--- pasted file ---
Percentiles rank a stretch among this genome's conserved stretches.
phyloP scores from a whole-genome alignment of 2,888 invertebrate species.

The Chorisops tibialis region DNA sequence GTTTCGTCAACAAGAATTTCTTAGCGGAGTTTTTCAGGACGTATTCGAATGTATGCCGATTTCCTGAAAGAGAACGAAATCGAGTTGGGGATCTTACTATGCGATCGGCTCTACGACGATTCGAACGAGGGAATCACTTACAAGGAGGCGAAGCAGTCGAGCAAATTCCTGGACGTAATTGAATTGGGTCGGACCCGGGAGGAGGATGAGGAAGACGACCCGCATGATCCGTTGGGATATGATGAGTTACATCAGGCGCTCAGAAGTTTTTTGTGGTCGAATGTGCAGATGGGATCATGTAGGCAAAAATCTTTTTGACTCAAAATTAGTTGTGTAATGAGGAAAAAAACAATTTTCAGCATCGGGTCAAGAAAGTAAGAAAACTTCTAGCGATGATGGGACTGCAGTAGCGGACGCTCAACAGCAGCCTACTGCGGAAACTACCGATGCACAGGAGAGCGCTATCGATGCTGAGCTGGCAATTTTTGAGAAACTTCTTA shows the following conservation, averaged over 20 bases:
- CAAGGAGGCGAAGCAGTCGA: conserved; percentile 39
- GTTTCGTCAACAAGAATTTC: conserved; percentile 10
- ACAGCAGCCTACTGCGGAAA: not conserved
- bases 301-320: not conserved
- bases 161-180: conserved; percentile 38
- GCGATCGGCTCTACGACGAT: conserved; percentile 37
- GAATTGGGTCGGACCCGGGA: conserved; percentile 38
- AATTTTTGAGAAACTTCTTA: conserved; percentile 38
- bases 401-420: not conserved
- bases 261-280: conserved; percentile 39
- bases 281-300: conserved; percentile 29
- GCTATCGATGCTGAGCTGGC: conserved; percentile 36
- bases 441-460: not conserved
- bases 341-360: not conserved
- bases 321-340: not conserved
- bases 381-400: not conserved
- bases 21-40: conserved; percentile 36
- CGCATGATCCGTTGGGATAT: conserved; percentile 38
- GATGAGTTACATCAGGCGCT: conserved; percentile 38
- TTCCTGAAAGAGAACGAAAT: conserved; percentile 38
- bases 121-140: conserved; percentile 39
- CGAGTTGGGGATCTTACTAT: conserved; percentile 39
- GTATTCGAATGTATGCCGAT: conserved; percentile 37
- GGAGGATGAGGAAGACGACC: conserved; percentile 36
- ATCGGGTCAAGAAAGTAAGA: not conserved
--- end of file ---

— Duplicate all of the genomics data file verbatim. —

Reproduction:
Percentiles rank a stretch among this genome's conserved stretches.
phyloP scores from a whole-genome alignment of 2,888 invertebrate species.

The Chorisops tibialis region DNA sequence GTTTCGTCAACAAGAATTTCTTAGCGGAGTTTTTCAGGACGTATTCGAATGTATGCCGATTTCCTGAAAGAGAACGAAATCGAGTTGGGGATCTTACTATGCGATCGGCTCTACGACGATTCGAACGAGGGAATCACTTACAAGGAGGCGAAGCAGTCGAGCAAATTCCTGGACGTAATTGAATTGGGTCGGACCCGGGAGGAGGATGAGGAAGACGACCCGCATGATCCGTTGGGATATGATGAGTTACATCAGGCGCTCAGAAGTTTTTTGTGGTCGAATGTGCAGATGGGATCATGTAGGCAAAAATCTTTTTGACTCAAAATTAGTTGTGTAATGAGGAAAAAAACAATTTTCAGCATCGGGTCAAGAAAGTAAGAAAACTTCTAGCGATGATGGGACTGCAGTAGCGGACGCTCAACAGCAGCCTACTGCGGAAACTACCGATGCACAGGAGAGCGCTATCGATGCTGAGCTGGCAATTTTTGAGAAACTTCTTA shows the following conservation, averaged over 20 bases:
- CAAGGAGGCGAAGCAGTCGA: conserved; percentile 39
- GTTTCGTCAACAAGAATTTC: conserved; percentile 10
- ACAGCAGCCTACTGCGGAAA: not conserved
- bases 301-320: not conserved
- bases 161-180: conserved; percentile 38
- GCGATCGGCTCTACGACGAT: conserved; percentile 37
- GAATTGGGTCGGACCCGGGA: conserved; percentile 38
- AATTTTTGAGAAACTTCTTA: conserved; percentile 38
- bases 401-420: not conserved
- bases 261-280: conserved; percentile 39
- bases 281-300: conserved; percentile 29
- GCTATCGATGCTGAGCTGGC: conserved; percentile 36
- bases 441-460: not conserved
- bases 341-360: not conserved
- bases 321-340: not conserved
- bases 381-400: not conserved
- bases 21-40: conserved; percentile 36
- CGCATGATCCGTTGGGATAT: conserved; percentile 38
- GATGAGTTACATCAGGCGCT: conserved; percentile 38
- TTCCTGAAAGAGAACGAAAT: conserved; percentile 38
- bases 121-140: conserved; percentile 39
- CGAGTTGGGGATCTTACTAT: conserved; percentile 39
- GTATTCGAATGTATGCCGAT: conserved; percentile 37
- GGAGGATGAGGAAGACGACC: conserved; percentile 36
- ATCGGGTCAAGAAAGTAAGA: not conserved